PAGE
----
For their last couple of albums, the Black Crowes seemed to be running in place, perhaps even moving backward musically -- embracing their role as a H.O.R.D.E.-approved jam band a little too enthusiastically and losing their focus on the sort of taut, soul-inspired rock that made them famous in the first place. Apparently they've decided it's time to shake their moneymaker once again, and not a moment too soon. The group's fifth album, By Your Side, punches a hole through the haze of, um, sweet-smelling smoke that billowed around them on recent efforts such as Three Snakes and One Charm and Amorica with a series of hard-edged rave-ups built around killer riffs, snaking slide-guitar work and raw-throated vocals. "Kickin' My Heart Around," "Go Faster" and "By Your Side" are built on classic rock of the finest vintage -- the last tune, especially, bears a striking resemblance to the Rolling Stones' "Tumbling Dice."

But if you're gonna copy, I suppose, you might as well copy from the best -- the Crowes, after all, owe so much to the Stones and early-'70s Rod Stewart that there's little to do but accept the fact and move on. And move on they do with the sweet Memphis soul of "Diamond Ring" and balls-out rockers such as "Virtue and Vice" and "Go Tell the Congregation." Some of the tracks rely a little too much on groove to get by -- "HorseHead" and "Heavy," for example -- yet the album contains some of Chris Robinson's most convincing vocal stylings in quite a while, as well as brother Rich Robinson's finest guitar work ever. By Your Side should put the Crowes back in the forefront of straight-ahead rock & roll, and deservedly so.

-- Daniel Durchholz

Moist (City Slang UK)

Robotronic, electro-ambient -- whatever you want to call the genre -- it would seem, has come full circle. Now, some 25 years after Kraftwerk plugged in their pocket calculators and programmed the first primitive beeps and blips of what would become the electronic-music revolution, the Germans are at it again, this time building on innovations made by English and Americans who drove Kraftwerk's autobahn to uncharted and wholly warped dimensions.

One German who must have been listening to all of this is Schneider TM, a.k.a. Dirk Dresselhaus, who picks up the creative fires for sonic wanderlust from fellow one-man analog geeks Aphex Twin and Plastikman -- fire, to be sure, because Moist is one of the warmest electro-ambient albums around and a far cry from the coolly chromatic Kraftwerk.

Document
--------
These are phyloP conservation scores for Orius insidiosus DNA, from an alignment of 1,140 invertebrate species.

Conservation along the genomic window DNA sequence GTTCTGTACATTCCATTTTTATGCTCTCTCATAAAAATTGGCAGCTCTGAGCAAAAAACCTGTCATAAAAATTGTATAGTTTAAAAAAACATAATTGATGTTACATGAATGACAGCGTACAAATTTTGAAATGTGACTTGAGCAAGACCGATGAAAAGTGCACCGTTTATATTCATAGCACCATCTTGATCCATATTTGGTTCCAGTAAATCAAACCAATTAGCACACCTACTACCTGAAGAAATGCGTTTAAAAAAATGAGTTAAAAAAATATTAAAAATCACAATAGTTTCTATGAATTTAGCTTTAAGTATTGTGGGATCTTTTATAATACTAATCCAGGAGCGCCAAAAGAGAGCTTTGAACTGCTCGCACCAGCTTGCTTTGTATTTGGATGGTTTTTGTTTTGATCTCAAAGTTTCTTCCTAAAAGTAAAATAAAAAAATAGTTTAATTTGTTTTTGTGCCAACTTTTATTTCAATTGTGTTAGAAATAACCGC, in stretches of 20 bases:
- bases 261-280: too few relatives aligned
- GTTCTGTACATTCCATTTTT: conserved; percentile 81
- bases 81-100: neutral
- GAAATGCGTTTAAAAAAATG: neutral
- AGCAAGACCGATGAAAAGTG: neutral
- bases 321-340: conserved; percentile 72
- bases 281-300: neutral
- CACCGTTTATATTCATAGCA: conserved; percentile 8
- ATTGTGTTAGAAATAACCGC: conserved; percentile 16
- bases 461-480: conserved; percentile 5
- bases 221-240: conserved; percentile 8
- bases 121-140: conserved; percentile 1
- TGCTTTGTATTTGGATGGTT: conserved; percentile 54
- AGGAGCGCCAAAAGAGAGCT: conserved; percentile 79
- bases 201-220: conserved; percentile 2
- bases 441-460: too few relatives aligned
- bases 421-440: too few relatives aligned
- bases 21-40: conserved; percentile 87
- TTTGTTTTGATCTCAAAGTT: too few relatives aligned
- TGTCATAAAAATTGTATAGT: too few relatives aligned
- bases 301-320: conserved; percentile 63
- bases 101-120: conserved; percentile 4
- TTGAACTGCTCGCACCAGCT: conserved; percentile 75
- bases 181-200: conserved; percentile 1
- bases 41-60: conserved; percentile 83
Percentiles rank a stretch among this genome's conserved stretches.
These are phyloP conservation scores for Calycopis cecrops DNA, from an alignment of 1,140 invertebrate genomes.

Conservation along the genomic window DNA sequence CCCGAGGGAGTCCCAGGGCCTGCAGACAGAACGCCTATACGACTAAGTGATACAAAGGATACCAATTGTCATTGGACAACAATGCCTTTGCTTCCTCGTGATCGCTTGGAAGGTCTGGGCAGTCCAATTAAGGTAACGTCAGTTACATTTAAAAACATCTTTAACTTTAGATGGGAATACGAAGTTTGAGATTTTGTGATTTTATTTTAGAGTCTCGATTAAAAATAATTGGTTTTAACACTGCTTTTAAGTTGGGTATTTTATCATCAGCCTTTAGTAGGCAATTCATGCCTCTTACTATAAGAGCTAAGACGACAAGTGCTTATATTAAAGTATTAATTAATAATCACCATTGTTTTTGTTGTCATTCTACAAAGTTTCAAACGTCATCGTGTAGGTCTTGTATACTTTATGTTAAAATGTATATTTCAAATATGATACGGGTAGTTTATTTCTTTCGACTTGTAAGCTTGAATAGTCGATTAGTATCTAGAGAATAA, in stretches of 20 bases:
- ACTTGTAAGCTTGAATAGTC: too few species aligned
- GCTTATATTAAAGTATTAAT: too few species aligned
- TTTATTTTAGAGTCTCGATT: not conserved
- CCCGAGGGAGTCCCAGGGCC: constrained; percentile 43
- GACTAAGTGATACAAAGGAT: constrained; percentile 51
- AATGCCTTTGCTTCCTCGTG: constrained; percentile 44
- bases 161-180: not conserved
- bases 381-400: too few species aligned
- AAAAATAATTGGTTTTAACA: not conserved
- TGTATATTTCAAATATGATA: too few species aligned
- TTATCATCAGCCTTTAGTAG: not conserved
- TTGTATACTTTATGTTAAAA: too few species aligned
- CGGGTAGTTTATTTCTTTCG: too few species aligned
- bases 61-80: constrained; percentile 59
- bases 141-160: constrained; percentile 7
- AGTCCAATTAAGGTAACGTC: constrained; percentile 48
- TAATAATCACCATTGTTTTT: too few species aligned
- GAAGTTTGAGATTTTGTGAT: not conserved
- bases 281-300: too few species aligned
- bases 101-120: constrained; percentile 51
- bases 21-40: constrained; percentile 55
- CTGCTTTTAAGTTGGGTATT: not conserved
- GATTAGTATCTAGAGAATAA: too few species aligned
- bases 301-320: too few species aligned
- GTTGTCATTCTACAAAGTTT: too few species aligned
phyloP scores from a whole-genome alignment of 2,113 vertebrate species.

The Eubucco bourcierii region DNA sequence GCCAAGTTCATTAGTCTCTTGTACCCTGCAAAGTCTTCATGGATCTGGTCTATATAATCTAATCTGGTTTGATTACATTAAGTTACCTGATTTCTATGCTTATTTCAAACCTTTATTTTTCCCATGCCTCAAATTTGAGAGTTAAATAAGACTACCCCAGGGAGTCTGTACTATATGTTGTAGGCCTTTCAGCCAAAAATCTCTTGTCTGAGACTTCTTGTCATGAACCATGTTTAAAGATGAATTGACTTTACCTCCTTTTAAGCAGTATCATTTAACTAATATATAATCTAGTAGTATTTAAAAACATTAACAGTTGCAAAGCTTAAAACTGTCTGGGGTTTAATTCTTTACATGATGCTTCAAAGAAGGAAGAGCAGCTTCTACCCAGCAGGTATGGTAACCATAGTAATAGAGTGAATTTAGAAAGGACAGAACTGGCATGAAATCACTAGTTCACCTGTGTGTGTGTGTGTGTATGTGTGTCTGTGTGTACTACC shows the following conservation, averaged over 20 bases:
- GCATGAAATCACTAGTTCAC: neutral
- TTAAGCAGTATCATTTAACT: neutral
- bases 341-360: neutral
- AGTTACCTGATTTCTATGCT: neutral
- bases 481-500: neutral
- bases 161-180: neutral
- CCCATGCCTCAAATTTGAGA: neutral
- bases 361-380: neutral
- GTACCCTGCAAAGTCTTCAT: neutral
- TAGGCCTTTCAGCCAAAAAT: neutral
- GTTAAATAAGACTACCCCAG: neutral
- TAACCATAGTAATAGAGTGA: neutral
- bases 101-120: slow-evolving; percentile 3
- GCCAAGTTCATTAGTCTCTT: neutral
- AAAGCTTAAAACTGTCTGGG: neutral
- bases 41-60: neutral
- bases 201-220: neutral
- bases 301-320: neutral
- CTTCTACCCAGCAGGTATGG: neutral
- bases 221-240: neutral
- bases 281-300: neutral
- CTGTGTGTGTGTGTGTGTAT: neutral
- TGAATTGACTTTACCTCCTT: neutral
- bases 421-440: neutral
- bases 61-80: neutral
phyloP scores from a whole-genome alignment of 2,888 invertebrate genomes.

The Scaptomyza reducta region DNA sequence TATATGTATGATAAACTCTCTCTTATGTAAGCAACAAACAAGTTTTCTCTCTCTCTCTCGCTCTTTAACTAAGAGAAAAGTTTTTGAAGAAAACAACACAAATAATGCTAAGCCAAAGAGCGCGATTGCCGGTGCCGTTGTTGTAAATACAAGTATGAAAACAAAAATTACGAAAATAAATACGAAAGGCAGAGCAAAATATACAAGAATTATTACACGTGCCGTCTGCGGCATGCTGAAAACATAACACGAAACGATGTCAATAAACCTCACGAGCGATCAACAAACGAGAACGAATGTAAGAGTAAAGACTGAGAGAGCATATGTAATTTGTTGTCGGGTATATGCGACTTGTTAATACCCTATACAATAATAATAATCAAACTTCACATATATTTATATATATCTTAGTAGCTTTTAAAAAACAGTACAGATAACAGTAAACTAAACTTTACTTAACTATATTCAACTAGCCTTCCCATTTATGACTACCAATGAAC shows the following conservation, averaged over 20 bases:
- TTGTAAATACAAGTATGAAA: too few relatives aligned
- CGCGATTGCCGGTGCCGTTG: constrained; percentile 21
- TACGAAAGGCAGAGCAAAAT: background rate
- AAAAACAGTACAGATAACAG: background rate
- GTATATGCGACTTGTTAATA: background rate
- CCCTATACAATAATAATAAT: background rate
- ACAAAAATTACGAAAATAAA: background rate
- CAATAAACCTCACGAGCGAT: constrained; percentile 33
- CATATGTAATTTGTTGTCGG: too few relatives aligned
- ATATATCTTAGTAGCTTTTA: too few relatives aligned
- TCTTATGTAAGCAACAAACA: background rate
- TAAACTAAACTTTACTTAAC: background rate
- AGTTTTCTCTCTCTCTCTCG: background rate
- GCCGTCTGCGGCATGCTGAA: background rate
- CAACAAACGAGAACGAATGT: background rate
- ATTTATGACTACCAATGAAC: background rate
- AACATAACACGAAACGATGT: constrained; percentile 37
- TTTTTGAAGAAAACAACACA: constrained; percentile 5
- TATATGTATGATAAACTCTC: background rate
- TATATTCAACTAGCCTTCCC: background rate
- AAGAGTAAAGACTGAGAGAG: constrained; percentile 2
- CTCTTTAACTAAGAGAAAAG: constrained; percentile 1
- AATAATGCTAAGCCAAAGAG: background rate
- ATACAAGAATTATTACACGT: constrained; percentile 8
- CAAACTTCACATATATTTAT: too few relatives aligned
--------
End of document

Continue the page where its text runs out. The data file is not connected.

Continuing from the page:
This is not to say Moist is a masterpiece like the Twin's Selected Ambient Works 85-92, but it hints at abounding potential and, yes, even some emotion. On Moist, Schneider TM seems to be searching for his own niche, and the result is a refreshing sense of experimentation that along the way ranges from emulating Two Lone Swordsmen on the opener, "Moist," to My Bloody Valentine on "Starfuck." Dresselhaus also claims to have been influenced by the Velvet Underground, although that's not readily apparent, except maybe if you consider the smeared guitar feedback on "Starfuck." Sure, there are some misses -- the glaring faux-funk misstep "Moonboots," for example -- but nothing here is too minimal to grasp or too jarring to give you a headache.

In fact, one might even go so far as to call this a pop album, because so many of the tracks are immediately rewarding and accessible. The entire album is liberally sprinkled with catchy hooks (most notably "Masters"), "Eiweiss" hints at melancholy and the closer, "Camping," affects a near-convincing poignancy.

Until recently, one could count the tasteful contributions the Germans have made to popular music on one hand, but now there seems to be a quickly fermenting scene in the land of beer and sauerkraut with artists like To Rococo Rot, Burger/Ink, Pole, and Mouse on Mars all creating a buzz. You'll find no 99 red balloons or big-haired scorpions among these new technophiles, so add Schneider TM to the growing list of German musicians to watch and listen to. After all, Germany is long overdue for another seminal artist like Kraftwerk.

-- Matthew Hilburn